Saturday, July 21, 2007

Harry Potter and the Children's Helpline

Some of you may already know how much I enjoy the Harry Potter series ( movies and books). Here is a good summary of the previous six parts. The latest release is no exception and I'm hoping to receive my copy soon.

What caught my eye while I was doing the news rounds hoping to catch an early review about the story was that a helpline as been set up for the fans...

"A national children's helpline says it's ready to deal with calls from Potter fans who feel unhappy after the last book in the series goes on sale. "

I thought that was a joke until I read further ..

"the death of any big characters in Harry Potter and the Deathly Hallows could be very hard on younger readers. [...] Death and loss can make children upset, angry and afraid," said a Childline spokesman. [...] "The story could bring back unhappy memories for children who have lost friends, relatives or pets."

When I read this I was struck by the irony that some children are so lucky their only distress will be the death of their favourite book character yet they will need counselling for that ?
I remembered that even adults have a great difficulty coping with trauma if we take one example the conflict in Iraq we can see from testimonies here how badly the veteran military personel and their families are affected. That's when I started crying; a helpline for fans ? a helpline for grown up war veterans ? How many helplines will we need for a whole country ? or for at least one portion of it that may survive and grow up in that country ? the 'silent victims' as CNN calls it ?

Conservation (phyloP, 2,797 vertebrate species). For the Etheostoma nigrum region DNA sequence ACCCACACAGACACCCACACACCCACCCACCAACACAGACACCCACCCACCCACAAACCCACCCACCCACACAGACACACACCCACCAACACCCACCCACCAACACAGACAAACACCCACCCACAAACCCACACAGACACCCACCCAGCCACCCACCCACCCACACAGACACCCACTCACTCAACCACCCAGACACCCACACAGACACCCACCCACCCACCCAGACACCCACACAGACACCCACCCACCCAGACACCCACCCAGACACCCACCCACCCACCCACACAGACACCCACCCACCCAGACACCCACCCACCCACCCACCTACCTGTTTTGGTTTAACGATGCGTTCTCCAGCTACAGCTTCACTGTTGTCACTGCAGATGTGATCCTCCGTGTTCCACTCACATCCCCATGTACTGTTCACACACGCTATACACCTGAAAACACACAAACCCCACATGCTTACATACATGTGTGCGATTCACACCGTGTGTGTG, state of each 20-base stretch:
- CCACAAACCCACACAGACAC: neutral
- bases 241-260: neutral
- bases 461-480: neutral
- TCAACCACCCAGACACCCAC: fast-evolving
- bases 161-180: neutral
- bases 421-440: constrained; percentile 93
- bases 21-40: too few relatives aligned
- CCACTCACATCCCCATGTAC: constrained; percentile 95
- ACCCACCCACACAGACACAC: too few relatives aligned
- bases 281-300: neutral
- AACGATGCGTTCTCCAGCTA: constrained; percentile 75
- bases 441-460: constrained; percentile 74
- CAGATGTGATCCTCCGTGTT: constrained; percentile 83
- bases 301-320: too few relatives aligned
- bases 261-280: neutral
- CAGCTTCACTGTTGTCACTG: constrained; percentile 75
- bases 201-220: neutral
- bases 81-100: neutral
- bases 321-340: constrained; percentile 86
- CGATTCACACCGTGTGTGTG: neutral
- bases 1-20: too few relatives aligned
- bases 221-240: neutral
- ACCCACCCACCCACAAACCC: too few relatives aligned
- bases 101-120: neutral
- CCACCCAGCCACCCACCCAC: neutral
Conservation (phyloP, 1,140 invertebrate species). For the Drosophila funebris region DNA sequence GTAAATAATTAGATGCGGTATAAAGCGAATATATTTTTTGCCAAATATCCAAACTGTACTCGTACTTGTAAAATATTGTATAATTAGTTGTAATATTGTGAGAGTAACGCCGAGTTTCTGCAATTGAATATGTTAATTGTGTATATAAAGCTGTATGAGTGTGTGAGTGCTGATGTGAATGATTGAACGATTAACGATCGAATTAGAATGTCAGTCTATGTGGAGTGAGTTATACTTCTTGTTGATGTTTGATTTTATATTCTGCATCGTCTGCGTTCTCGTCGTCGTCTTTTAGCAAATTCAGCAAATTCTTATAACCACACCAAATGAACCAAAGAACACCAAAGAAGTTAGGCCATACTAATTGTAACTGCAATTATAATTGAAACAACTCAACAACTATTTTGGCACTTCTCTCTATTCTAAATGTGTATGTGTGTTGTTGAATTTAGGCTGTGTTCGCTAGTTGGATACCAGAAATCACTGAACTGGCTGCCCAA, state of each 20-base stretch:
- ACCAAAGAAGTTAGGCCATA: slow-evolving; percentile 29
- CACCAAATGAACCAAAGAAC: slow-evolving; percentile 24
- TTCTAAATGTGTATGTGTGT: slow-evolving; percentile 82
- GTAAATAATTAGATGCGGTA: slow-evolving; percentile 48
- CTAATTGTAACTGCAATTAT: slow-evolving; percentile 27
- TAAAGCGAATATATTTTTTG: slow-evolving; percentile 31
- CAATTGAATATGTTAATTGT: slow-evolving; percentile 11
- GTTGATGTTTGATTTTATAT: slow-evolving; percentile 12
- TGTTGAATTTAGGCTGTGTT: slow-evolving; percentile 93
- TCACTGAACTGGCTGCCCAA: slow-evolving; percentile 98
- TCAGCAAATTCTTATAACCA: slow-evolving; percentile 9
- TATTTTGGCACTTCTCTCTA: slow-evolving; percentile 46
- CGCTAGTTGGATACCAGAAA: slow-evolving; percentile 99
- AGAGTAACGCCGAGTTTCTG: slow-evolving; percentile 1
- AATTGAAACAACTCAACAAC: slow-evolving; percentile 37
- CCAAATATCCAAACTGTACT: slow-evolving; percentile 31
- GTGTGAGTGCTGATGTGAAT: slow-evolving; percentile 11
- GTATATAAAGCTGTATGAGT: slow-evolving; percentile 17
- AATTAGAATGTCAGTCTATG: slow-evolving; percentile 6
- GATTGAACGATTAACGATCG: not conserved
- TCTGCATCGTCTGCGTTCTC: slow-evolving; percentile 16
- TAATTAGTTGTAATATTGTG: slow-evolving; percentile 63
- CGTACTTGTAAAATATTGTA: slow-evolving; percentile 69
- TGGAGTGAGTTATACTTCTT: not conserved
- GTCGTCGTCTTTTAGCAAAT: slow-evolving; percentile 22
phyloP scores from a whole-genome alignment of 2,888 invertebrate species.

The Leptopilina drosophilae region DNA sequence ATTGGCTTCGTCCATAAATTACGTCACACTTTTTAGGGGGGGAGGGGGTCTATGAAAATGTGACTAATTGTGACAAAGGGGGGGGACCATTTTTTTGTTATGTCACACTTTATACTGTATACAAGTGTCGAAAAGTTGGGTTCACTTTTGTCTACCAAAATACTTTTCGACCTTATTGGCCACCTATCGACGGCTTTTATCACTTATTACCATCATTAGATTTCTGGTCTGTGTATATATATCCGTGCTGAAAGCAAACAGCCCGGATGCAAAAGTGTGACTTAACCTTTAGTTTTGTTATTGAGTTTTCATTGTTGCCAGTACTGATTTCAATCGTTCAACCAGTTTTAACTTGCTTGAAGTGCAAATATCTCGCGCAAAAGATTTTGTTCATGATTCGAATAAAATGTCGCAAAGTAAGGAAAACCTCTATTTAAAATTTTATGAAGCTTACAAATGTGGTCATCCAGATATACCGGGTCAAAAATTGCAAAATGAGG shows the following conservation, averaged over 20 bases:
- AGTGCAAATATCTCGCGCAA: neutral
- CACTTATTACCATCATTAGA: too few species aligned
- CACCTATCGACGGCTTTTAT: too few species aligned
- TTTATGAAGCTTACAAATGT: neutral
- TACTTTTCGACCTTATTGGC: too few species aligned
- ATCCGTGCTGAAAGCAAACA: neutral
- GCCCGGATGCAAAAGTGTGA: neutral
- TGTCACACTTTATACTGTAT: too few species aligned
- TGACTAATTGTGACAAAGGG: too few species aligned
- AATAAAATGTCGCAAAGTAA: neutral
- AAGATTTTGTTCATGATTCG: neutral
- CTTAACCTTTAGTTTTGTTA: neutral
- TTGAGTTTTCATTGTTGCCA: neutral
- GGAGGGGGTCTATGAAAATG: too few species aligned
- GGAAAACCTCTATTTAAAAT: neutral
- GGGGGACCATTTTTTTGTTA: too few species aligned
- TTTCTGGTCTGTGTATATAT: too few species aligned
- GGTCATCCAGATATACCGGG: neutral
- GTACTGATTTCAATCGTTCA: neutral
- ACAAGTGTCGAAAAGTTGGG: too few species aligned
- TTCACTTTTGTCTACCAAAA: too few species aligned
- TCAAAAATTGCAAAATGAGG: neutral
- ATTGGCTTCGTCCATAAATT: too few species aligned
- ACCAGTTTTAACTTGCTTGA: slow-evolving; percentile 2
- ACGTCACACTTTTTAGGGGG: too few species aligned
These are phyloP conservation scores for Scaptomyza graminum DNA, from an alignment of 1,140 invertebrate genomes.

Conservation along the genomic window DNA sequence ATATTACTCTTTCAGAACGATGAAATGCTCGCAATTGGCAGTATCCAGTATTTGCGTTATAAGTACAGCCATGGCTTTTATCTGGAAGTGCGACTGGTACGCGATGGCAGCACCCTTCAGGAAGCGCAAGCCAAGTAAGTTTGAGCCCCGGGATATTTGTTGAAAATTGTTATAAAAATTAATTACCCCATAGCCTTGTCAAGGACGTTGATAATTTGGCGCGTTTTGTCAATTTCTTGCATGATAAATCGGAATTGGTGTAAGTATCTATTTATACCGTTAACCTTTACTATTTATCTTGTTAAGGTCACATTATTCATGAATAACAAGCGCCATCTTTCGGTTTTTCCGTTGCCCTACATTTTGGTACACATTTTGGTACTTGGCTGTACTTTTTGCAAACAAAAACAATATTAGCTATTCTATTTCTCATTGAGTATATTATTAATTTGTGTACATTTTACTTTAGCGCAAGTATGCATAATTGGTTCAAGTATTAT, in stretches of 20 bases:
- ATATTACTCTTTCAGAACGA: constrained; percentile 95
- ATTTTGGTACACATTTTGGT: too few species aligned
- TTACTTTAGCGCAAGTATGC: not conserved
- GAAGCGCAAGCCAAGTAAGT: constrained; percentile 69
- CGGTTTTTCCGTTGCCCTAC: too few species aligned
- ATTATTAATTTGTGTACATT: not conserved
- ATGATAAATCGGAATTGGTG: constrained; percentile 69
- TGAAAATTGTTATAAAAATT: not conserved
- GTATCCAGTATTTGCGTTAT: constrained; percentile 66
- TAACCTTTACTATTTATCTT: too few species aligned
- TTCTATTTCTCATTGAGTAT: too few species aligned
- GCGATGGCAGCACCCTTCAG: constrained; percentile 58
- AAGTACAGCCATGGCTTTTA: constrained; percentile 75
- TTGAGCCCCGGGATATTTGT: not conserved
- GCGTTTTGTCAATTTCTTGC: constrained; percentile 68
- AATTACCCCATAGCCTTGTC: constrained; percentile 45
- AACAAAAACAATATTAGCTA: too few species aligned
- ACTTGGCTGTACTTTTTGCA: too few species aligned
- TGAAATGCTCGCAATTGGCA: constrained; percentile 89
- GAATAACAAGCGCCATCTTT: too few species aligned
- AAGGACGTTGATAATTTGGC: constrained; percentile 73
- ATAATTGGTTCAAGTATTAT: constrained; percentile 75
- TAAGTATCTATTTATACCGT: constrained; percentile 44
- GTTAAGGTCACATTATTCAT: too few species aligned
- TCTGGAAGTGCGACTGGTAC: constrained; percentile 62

"One of the studies on primary-school-age children in Baghdad found that nearly half of the 600 children surveyed had experienced a major traumatic event since the war began. Just over one in every 10 suffered from post-traumatic stress disorder, the study found. Another of the studies found that older children in Mosul suffered even worse. Thirty percent of the 1,090
children surveyed showed signs of post-traumatic stress disorder. Nearly all of those with PTSD
symptoms, 92 percent, had not received any treatment, according to the study."

"Many Iraqi children have to pass dead bodies on the street as they walk to school in the morning, according to a separate report last week by the International Red Cross. [...] Iraqi psychiatrists worry about the long-term consequences of a generation that has been constantly exposed to explosions, gunfights, kidnappings and sectarian murders. "Some of these children are time bombs," said Said al-Hashimi, a psychiatrist who teaches at Mustansiriya Medical